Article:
Thursday, March 21, 2013

Political Science as an Interest Group

Dan Drezner has a very pessimistic item on the lobbying power of political scientists. It's good, and I agree with most of it. I do think, however, that political science does have one advantage that virtually no other interest group shares: political scientists just happen to have tons of personal connections with Members of Congress and Hill staff.

The less important factor: many political scientists get to know politicians and their staffs in the course of doing their jobs -- we study them, we invite them to speak to our classes, some of them use our expertise, and more. Most of these interactions are casual and meaningless, but some of them turn into longer-term relationships.

The more important factor: dozens and dozens of political scientists have actually worked on Capitol Hill or on congressional campaigns or both. Some of them as Congressional Fellows, but many of them prior to going to grad school, or (in the case of electioneering) during or after grad school. That translates into dozens and dozens of personal relationships, no?

How many of them are there, and how strong are their relationships with their former bosses and former co-workers? I have no idea! Obviously having the occasional political scientist actually in Congress isn't enough to prevent this sort of thing.

I guess I should note one more thing: there are plenty of Congressional staffers (and campaign professionals) who have at least political science MAs, and a fair number of people who finished or almost finished doctorates. Now, some of them are hostile to political science, no doubt. But surely some of them are disposed to be friendly to political science.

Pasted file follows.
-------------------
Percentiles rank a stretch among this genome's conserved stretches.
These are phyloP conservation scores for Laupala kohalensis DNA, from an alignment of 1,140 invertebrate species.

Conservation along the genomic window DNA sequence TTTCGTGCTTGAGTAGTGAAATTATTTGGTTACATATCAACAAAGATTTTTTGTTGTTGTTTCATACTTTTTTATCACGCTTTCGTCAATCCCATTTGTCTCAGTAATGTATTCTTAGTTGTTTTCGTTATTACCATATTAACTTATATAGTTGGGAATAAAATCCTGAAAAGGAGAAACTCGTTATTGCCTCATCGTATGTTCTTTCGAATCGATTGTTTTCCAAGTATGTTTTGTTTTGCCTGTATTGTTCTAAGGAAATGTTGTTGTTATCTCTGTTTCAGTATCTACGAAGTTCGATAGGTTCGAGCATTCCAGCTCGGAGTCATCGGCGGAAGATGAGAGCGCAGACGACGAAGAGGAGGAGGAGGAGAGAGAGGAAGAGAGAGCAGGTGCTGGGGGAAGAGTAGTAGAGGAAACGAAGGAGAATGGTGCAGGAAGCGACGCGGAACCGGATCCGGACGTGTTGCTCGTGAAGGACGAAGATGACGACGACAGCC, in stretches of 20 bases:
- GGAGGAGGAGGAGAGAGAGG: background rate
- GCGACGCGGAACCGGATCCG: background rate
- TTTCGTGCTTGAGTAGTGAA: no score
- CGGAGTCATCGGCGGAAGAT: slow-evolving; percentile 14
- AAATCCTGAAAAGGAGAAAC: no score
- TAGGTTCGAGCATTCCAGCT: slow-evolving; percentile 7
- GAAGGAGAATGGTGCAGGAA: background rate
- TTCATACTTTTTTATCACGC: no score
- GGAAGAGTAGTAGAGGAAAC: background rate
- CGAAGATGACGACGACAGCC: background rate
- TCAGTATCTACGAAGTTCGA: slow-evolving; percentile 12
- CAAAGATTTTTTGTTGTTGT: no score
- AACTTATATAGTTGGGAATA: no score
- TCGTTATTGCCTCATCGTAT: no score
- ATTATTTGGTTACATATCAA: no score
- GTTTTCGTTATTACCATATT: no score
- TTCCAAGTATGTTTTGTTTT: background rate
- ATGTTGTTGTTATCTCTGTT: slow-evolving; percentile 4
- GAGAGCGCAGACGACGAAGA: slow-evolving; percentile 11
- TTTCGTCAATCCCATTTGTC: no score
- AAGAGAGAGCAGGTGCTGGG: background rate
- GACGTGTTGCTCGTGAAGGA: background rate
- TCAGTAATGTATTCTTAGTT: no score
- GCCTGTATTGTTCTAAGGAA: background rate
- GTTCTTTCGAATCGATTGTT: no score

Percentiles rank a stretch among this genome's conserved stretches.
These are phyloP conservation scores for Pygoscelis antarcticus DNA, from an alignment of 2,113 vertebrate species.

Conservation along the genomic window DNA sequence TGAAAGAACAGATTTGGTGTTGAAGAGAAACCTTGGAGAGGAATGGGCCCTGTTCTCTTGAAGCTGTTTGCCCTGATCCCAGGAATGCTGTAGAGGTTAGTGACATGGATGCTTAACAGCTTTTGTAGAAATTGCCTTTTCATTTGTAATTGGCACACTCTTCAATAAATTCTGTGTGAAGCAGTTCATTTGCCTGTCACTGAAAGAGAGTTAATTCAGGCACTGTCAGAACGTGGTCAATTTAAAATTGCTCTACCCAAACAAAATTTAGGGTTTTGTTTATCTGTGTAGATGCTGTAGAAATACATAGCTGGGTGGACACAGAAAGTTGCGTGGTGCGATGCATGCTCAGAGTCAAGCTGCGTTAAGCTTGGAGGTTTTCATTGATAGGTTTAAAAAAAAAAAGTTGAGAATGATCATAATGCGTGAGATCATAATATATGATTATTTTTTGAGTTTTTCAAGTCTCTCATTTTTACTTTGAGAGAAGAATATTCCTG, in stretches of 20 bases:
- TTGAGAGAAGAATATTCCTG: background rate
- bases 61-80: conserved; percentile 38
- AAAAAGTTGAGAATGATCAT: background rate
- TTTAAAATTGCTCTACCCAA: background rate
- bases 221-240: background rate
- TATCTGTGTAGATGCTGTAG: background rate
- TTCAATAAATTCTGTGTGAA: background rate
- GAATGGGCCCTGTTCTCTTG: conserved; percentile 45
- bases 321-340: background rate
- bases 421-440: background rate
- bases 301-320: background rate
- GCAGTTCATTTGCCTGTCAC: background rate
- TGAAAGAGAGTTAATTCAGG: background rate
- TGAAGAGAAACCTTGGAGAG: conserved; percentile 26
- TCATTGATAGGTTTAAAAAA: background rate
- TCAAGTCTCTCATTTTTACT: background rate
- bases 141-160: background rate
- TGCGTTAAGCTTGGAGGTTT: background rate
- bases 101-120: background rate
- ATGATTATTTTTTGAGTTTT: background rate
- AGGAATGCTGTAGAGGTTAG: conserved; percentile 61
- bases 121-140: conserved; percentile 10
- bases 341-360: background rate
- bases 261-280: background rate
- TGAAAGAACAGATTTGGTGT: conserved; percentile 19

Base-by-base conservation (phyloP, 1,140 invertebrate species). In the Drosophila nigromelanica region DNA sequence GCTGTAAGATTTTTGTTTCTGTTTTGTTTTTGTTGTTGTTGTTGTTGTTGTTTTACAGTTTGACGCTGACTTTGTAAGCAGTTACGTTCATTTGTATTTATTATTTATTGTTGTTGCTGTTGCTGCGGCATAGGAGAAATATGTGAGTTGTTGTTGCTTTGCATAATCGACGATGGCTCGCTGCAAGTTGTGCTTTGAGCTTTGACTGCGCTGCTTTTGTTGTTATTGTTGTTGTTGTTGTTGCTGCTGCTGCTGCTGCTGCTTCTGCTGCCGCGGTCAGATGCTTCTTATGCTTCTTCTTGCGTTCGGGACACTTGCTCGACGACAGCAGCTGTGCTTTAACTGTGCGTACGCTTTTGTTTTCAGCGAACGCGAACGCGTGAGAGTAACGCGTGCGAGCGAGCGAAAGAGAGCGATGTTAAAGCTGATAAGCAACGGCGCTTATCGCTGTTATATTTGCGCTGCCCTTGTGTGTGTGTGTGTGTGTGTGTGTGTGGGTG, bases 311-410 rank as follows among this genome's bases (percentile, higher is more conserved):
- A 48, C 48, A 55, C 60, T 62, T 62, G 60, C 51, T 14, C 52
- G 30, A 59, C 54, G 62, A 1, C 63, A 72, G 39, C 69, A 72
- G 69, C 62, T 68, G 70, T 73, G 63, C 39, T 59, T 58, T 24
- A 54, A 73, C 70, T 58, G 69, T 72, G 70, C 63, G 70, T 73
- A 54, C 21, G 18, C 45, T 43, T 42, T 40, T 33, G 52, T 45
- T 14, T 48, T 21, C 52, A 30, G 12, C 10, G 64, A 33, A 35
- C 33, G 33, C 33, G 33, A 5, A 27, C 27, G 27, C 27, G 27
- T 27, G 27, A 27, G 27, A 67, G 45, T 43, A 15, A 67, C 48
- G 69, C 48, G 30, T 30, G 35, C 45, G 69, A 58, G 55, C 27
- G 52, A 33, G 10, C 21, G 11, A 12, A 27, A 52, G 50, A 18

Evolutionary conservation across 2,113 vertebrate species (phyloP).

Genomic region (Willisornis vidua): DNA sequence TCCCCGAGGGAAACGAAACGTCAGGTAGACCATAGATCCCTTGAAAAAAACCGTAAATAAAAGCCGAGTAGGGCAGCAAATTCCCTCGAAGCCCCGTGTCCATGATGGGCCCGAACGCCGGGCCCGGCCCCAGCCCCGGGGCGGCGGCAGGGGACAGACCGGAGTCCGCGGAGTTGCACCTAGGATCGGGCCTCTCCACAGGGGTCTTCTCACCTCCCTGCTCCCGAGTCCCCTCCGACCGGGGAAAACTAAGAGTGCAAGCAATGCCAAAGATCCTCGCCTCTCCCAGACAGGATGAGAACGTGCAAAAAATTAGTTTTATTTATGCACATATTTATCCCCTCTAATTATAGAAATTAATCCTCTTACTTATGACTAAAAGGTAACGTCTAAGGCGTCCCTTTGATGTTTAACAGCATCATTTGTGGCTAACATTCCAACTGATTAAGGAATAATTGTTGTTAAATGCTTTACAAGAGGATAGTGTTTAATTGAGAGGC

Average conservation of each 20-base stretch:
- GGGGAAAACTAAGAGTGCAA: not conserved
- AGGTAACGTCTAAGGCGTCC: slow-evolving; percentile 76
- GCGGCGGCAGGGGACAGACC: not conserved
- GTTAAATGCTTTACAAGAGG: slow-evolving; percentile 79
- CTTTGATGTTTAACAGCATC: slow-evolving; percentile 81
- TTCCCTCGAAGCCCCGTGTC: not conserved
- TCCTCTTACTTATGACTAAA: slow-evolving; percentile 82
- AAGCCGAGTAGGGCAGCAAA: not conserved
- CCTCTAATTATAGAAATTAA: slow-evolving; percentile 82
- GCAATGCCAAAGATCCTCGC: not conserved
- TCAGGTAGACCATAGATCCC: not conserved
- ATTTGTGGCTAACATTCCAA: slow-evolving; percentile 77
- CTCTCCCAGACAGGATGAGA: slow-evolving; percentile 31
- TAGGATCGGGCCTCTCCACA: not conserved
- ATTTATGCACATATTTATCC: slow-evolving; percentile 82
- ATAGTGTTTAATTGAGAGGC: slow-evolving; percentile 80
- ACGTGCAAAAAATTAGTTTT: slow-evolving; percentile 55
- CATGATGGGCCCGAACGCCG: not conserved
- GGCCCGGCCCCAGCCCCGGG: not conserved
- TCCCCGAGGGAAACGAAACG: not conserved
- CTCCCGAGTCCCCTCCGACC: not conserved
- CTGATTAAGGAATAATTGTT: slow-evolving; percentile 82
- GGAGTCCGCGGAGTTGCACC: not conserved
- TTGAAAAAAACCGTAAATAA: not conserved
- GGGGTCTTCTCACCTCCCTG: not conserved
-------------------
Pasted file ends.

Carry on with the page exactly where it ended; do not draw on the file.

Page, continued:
Anyway, all of this should translate into access -- or potential access, at least -- allowing political science to fight well above its weight class. But it's only apt to be successful if it's organized, and as far as I know it really isn't. Getting that organized and effective would seem to me to be the most promising avenue for advocating for the profession, during a time when it's really needed.

5 comments:

  1. I agree with Drezner about the mediocrity of the polisci response last time the Coburn amendment came up. Many political scientists are bad at politics, dislike it, or both. At the time, I was in grad school, and the department chair sent out a call for ideas. When I suggested contacting a former faculty member who had left to work on the Hill, you'd have thought I suggested holding pagan orgies on the quad.

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    1. "When I suggested contacting a former faculty member who had left to work on the Hill, you'd have thought I suggested holding pagan orgies on the quad."

      That enthusiastic a response?

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  2. Is this hostility to political/social sciences new? I think it's come up now because it's clear the the Obama campaign, like Reid's in 2010, relied heavily on scientific findings for success.

    Oftentimes losers want to punish whoever they perceive as "helping" the other side to win.

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  3. "But it's only apt to be successful if it's organized, and as far as I know it really isn't."

    A rather pathetic circumstance, given the subject matter of the field. Shouldn't that be the job of the APSA or perhaps the Consortium of Social Science Associations?

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  4. There would probably be even more political science MAs like me there if they actually read a resume from outside DC. I've found it basically impossible to get my foot in the door on the Hill despite working for a Congressman and having an MA. Kind of off topic but I needed to vent.

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